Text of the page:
Remember that although hydrogen peroxide is not as dangerous as some chemicals, it still needs to be handled with care. Hydrogen peroxide can harm your skin and needs to be diluted to be used safely on your soil.
There are several different solutions of hydrogen peroxide available for purchase. The higher the concentration of hydrogen peroxide, the less you will need. Both 3% and 35% solutions work well. Here are the steps for sterilizing with hydrogen peroxide.
- 1Add hydrogen peroxide to water. The
exact amount of hydrogen peroxide you need will depend on the amount of water and the solution’s concentration. You can look online for recommendations.
- 2Spray the water mixture onto the soil.
That’s it! You’re done! This method definitely gets points for simplicity. It can also be used for both small and large jobs. You can prepare the mixture in a spray bottle or in a large many gallon sprayers from your local gardening center.
2. Sterilizing Soil with Formalin
Formalin is a mixture of water and formaldehyde, commonly used to sterilize outdoor soil as it can be applied with water. Formalin is an effective sterilization technique against fungus, but it does not do much to deter pests such as gnats.
Sterilizing your soil with formalin is a reasonably straightforward process. You should use formalin which is a solution containing water and formaldehyde. Here are the basic steps.
- 1Dilute the formalin with water. The ratio should be 1 part formalin 38% — 40% to 49 parts water.
- 2Thoroughly soak the soil you want to sterilize with the diluted formalin. It needs to soak through the soil to work properly. The recommended number is 5 gallons per square yard.
- 3You will need to wait for approximately 20 to 40 days for the soil to be fumigated and safe to use.
When sterilizing with this method, you will need to wait until temperatures are higher. The formalin will not fumigate, creating the required gas, in low temperatures.
3. Sterilizing Soil with Other Chemicals
There are a variety of other chemicals that can be used to sterilize the soil. Still, most of them are not available for purchase by the average consumer.
If you do happen to find another chemical soil sterilizer available, carefully follow the instructions. Never try to use a chemical that does not have clear guidelines and has been approved for soil sterilization.
Test Soil Before Using
The chemicals used to sterilize soil can also be harmful to your plants. If done properly, the chemicals should not continue to linger in the soil after the sterilization process and waiting period. However, if you are unsure and do not want to risk killing your plants, then the best method is to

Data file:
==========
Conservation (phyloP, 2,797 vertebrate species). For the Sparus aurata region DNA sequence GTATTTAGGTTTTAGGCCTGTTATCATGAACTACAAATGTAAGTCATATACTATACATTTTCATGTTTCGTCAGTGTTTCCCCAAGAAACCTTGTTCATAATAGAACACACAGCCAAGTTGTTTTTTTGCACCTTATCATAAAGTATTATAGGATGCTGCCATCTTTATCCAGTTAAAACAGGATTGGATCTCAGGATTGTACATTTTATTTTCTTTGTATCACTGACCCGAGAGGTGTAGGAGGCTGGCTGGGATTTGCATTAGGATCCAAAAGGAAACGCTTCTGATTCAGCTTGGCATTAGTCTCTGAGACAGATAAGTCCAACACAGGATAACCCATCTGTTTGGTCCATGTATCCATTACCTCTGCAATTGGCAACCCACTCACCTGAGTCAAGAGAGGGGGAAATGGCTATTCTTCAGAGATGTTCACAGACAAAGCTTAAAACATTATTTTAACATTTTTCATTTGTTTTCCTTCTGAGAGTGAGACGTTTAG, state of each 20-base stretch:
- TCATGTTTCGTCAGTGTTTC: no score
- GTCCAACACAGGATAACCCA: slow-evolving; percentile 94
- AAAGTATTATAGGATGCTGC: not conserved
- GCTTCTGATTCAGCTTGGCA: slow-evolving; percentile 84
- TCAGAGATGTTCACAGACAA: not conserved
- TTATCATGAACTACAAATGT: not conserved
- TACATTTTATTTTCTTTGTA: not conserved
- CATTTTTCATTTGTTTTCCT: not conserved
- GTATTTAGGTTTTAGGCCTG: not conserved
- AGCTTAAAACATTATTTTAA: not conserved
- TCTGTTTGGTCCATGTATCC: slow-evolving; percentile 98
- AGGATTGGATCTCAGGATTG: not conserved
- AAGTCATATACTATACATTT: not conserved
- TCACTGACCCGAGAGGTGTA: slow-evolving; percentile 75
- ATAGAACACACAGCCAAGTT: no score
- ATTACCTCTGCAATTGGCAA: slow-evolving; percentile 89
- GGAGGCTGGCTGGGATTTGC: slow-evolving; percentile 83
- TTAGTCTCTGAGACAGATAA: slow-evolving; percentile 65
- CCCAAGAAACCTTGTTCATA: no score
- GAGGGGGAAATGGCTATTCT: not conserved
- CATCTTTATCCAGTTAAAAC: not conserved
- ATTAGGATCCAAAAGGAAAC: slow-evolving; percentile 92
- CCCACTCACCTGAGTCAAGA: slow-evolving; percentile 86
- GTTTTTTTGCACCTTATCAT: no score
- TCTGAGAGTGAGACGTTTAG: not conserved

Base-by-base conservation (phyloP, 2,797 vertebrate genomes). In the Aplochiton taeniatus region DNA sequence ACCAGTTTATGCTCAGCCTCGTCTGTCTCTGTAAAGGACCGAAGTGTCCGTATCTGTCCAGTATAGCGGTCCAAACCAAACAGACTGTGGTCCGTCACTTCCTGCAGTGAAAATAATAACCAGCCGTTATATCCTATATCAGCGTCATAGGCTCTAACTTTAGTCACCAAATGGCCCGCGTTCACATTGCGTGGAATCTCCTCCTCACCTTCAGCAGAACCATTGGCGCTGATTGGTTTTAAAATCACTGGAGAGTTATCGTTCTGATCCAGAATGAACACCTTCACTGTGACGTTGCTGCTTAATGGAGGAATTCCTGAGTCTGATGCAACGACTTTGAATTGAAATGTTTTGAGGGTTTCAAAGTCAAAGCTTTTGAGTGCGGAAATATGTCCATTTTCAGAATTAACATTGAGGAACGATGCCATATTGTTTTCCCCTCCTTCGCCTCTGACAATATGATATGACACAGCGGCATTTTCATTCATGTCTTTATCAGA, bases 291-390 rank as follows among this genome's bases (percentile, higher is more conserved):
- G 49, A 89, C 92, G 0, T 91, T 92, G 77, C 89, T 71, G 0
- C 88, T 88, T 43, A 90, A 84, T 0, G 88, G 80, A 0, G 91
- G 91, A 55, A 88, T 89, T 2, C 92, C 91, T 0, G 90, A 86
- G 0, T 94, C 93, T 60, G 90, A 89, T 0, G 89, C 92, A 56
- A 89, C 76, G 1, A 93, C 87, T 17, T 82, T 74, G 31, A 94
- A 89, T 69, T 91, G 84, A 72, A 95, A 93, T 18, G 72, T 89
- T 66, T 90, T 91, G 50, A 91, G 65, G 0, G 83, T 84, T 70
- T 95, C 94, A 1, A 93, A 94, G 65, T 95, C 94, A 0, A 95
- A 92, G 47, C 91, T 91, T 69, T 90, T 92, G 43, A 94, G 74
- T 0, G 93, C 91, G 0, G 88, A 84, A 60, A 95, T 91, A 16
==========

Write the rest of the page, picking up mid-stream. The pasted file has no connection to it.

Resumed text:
A simple way to test your soil is to fill a jar with the soil and scatter cress seeds. If the seeds germinate and sprout, then your soil is safe to use.
How to Sterilize Soil with Heat
The more readily available method for soil sterilization for home gardeners is with heat as you can use simple household items. All of the heat sterilization methods rely on the fact that sufficient heat levels can kill just about anything. The difference comes with how you choose to apply the needed heat to the soil.
How Much Heat and For How Long?
The biggest questions when it comes to soil sterilization with heat are how hot it needs to get and how long it needs to stay at that temperature to effectively kill off any critters hiding in the soil.
When using heat sterilization, you generally need to get the soil to between 180 and 200 degrees Fahrenheit and leave it there for around 30 to 45 minutes.
If you heat the soil to higher temperatures than this, you risk burning it, and lower will not provide enough heat to kill the various bugs, insects, microorganisms, and diseases infesting your soil.
Pros and Cons
Just as with chemical soil sterilization, there are various advantages and disadvantages to potting soil mix or soil sterilization with heat. Many people find sterilization with heat appealing because it does not involve adding chemicals to the soil. However, it also requires a lot of effort and time to sterilize with heat.